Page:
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Multiple egg yolks inside hen

post #1 of 4
Thread Starter 

I had to put down a hen today because she was very sick and cold barely breathe. When I butchered her I found multiple egg yolks inside of her. I had thought that she earlier had lost her voice because she would make a kind of a high pitched sound, but now I know those were cries of pain.

 

Anyone know what went wrong with her?

post #2 of 4
Where they attached to the ovary? It's pretty normal to see 2-5 egg yolks of varying sizes attached to the ovary, along with hundreds of tiny, ungrown eggs. Sometimes you'll find a shellless or complete egg as well, down in the oviduct. However, if there was any obviously broken yolks, or masses of yolk/egg, or any obvious lumps or abnormalities in the reproductive tract, then I would say that's abnormal and could have caused your issue.

I will say that I personally have never had a hen cry in pain like, say, people or dogs do. They do make noise during immediate injury, but I've never had one act like that during a prolonged illness. Did you check on her lungs and trachea? Her bronchi? How was her esophagus? The inside of her mouth? Given the noise you heard her making, I would be more worried about an issue in one of those areas.

200 something birds. 8 species. ♥ Norman ♥ Norma ♥ Misha ♥ and ♥ Taylor ♥ are my babies.
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Breeding Sex Linked Silkies, Gamefowl, and EEs/OEs. Amateur genetics buff. Caponization practitioner/advocate.
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200 something birds. 8 species. ♥ Norman ♥ Norma ♥ Misha ♥ and ♥ Taylor ♥ are my babies.
Visit Norman the Rooster's Thread Here!
Breeding Sex Linked Silkies, Gamefowl, and EEs/OEs. Amateur genetics buff. Caponization practitioner/advocate.
Working at The Poultry Palace in Placerville, CA. Come see us for started pullets, chicks, Bar Ale feed, & more!

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post #3 of 4
Quote:
Originally Posted by QueenMisha View Post

Where they attached to the ovary? It's pretty normal to see 2-5 egg yolks of varying sizes attached to the ovary, along with hundreds of tiny, ungrown eggs. Sometimes you'll find a shellless or complete egg as well, down in the oviduct. However, if there was any obviously broken yolks, or masses of yolk/egg, or any obvious lumps or abnormalities in the reproductive tract, then I would say that's abnormal and could have caused your issue.

I will say that I personally have never had a hen cry in pain like, say, people or dogs do. They do make noise during immediate injury, but I've never had one act like that during a prolonged illness. Did you check on her lungs and trachea? Her bronchi? How was her esophagus? The inside of her mouth? Given the noise you heard her making, I would be more worried about an issue in one of those areas.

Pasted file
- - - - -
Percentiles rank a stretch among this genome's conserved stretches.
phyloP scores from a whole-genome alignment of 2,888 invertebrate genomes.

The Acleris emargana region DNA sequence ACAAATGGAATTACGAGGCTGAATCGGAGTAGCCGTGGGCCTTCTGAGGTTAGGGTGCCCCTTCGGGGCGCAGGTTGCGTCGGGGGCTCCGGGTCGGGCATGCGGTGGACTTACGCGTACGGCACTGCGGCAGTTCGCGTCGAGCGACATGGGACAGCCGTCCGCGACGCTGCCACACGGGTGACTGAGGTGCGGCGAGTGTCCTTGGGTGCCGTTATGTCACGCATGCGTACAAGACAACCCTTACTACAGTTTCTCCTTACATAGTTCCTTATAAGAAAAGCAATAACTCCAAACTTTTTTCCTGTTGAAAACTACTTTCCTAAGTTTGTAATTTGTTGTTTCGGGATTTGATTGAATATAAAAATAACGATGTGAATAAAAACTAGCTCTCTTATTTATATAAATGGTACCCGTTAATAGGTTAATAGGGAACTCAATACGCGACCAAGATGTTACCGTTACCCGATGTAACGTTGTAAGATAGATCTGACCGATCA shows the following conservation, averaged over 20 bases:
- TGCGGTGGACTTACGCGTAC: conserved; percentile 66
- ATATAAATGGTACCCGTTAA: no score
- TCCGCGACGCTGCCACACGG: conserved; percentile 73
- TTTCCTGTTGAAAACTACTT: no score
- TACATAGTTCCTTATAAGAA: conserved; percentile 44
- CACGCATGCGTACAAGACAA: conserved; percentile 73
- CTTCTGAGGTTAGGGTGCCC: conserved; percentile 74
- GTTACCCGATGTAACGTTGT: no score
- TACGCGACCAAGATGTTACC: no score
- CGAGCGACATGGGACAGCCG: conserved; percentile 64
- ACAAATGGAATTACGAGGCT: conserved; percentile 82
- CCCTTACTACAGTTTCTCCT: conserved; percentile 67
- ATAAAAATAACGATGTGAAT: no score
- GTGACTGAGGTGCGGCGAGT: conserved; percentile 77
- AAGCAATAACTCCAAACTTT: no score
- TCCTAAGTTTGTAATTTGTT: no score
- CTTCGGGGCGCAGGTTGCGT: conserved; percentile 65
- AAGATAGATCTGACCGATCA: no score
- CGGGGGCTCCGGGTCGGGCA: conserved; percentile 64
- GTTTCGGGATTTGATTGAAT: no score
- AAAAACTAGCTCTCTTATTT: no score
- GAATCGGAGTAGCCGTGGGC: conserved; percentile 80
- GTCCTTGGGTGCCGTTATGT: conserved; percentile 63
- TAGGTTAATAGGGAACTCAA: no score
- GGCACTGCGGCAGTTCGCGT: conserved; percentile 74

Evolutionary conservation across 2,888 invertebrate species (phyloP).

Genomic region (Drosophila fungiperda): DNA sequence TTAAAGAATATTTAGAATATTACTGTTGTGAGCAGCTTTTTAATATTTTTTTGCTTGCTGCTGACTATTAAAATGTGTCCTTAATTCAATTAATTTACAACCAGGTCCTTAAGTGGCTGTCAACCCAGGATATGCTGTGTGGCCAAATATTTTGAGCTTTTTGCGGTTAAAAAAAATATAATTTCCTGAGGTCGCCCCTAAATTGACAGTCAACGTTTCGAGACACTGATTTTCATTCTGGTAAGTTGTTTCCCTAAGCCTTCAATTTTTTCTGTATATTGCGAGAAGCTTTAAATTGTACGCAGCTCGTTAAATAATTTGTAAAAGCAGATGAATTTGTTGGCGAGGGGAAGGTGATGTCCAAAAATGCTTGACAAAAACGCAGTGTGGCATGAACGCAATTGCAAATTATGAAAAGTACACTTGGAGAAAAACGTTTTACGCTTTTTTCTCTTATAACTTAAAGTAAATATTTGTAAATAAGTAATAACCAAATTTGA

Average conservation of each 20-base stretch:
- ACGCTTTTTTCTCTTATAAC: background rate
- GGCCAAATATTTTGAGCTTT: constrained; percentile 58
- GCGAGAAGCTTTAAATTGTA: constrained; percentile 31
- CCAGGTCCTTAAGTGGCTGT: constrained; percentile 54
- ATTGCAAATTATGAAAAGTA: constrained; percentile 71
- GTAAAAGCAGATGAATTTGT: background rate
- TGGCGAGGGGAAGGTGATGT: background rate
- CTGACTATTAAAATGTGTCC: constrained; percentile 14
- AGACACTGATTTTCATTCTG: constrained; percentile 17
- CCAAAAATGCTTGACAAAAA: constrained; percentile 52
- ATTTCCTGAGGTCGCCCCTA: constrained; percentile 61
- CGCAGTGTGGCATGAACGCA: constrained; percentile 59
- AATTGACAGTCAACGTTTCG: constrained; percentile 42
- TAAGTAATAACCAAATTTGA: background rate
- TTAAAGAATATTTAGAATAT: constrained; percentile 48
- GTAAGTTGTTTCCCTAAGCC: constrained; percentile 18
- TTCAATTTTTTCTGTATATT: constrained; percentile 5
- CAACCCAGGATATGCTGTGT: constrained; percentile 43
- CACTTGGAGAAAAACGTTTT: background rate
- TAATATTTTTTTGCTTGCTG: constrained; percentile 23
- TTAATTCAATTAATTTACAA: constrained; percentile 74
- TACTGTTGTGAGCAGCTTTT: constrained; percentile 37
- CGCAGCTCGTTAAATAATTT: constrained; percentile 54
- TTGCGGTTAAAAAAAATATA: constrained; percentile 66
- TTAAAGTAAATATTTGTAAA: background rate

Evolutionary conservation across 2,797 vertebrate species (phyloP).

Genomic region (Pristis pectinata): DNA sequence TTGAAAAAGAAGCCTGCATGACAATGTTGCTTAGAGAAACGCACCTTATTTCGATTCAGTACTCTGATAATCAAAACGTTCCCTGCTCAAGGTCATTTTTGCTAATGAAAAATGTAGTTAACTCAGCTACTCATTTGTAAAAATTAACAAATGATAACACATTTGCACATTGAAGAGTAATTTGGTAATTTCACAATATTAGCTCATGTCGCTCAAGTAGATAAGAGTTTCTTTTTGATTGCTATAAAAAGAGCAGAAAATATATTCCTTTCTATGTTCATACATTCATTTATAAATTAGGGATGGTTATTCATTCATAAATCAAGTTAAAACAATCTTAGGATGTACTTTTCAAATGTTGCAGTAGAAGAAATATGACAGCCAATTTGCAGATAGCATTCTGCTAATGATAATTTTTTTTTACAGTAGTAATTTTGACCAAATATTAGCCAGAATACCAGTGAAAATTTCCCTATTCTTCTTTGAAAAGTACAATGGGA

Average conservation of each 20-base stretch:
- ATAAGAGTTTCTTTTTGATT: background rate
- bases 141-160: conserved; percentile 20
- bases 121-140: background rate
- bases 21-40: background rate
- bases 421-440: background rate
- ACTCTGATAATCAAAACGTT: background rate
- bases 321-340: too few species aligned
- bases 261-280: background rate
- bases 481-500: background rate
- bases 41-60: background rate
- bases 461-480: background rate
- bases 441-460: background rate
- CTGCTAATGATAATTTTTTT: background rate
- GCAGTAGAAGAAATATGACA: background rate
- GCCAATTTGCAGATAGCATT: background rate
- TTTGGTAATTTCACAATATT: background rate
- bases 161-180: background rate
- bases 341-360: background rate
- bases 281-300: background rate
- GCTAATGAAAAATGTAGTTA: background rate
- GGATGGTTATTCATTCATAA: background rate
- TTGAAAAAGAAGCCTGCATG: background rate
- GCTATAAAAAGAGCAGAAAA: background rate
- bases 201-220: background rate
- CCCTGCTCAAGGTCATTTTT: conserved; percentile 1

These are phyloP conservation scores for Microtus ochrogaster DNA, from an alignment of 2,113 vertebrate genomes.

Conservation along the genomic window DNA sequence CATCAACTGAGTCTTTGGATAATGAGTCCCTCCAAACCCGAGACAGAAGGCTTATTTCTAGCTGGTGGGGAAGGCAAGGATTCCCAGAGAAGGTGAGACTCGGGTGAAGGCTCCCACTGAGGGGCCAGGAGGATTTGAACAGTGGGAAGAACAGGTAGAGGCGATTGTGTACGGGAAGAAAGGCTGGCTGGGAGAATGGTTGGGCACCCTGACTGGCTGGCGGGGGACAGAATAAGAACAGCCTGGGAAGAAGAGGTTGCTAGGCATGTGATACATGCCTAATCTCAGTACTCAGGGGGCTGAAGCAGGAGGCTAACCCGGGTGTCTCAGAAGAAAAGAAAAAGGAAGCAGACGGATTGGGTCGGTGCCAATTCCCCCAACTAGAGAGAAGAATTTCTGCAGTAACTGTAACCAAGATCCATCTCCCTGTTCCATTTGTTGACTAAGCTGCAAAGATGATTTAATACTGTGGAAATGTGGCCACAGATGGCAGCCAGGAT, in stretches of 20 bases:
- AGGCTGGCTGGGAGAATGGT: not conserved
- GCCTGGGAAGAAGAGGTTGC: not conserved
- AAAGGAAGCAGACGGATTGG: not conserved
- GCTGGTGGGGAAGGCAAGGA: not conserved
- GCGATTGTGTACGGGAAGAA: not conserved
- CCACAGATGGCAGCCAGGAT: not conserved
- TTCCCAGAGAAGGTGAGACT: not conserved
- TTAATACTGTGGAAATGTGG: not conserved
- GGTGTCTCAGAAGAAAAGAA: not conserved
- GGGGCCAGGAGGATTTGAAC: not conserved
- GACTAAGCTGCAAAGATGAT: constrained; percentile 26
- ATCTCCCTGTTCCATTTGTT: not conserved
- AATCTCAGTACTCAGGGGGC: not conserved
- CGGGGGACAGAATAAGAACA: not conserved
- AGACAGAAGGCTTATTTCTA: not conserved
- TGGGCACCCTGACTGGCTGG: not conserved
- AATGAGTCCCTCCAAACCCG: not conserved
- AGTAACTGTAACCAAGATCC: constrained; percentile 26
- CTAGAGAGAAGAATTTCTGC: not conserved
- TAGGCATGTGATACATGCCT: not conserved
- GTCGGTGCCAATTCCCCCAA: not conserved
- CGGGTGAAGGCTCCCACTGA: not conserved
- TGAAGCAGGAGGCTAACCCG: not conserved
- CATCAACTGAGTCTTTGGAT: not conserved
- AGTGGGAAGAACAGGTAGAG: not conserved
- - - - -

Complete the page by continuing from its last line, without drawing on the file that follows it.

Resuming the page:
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Where are we going, and why are we in this hand basket?
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post #4 of 4
Thread Starter 
Quote:
Originally Posted by QueenMisha View Post

Where they attached to the ovary? It's pretty normal to see 2-5 egg yolks of varying sizes attached to the ovary, along with hundreds of tiny, ungrown eggs. Sometimes you'll find a shellless or complete egg as well, down in the oviduct. However, if there was any obviously broken yolks, or masses of yolk/egg, or any obvious lumps or abnormalities in the reproductive tract, then I would say that's abnormal and could have caused your issue.

I will say that I personally have never had a hen cry in pain like, say, people or dogs do. They do make noise during immediate injury, but I've never had one act like that during a prolonged illness. Did you check on her lungs and trachea? Her bronchi? How was her esophagus? The inside of her mouth? Given the noise you heard her making, I would be more worried about an issue in one of those areas.

 

Well I initially thought it was some sort of respiratory issue, so maybe that's what it was. There were some yellow colorations that looked like broken yokes. The weird sound she made lasted for weeks, but she seemed OK. Then she suddenly turned downhill when it got cold. I thought it might be some kind of obstruction, but these chickens won't let me touch them so that I can get a hold on them to check. I really don't know enough about chicken physiology to be able to answer your other questions. Guess I have some learning to do. Next chicks I get I'm going to handle them so that they will let me hold them. Hard to diagnose a problem when they won't let me handle them

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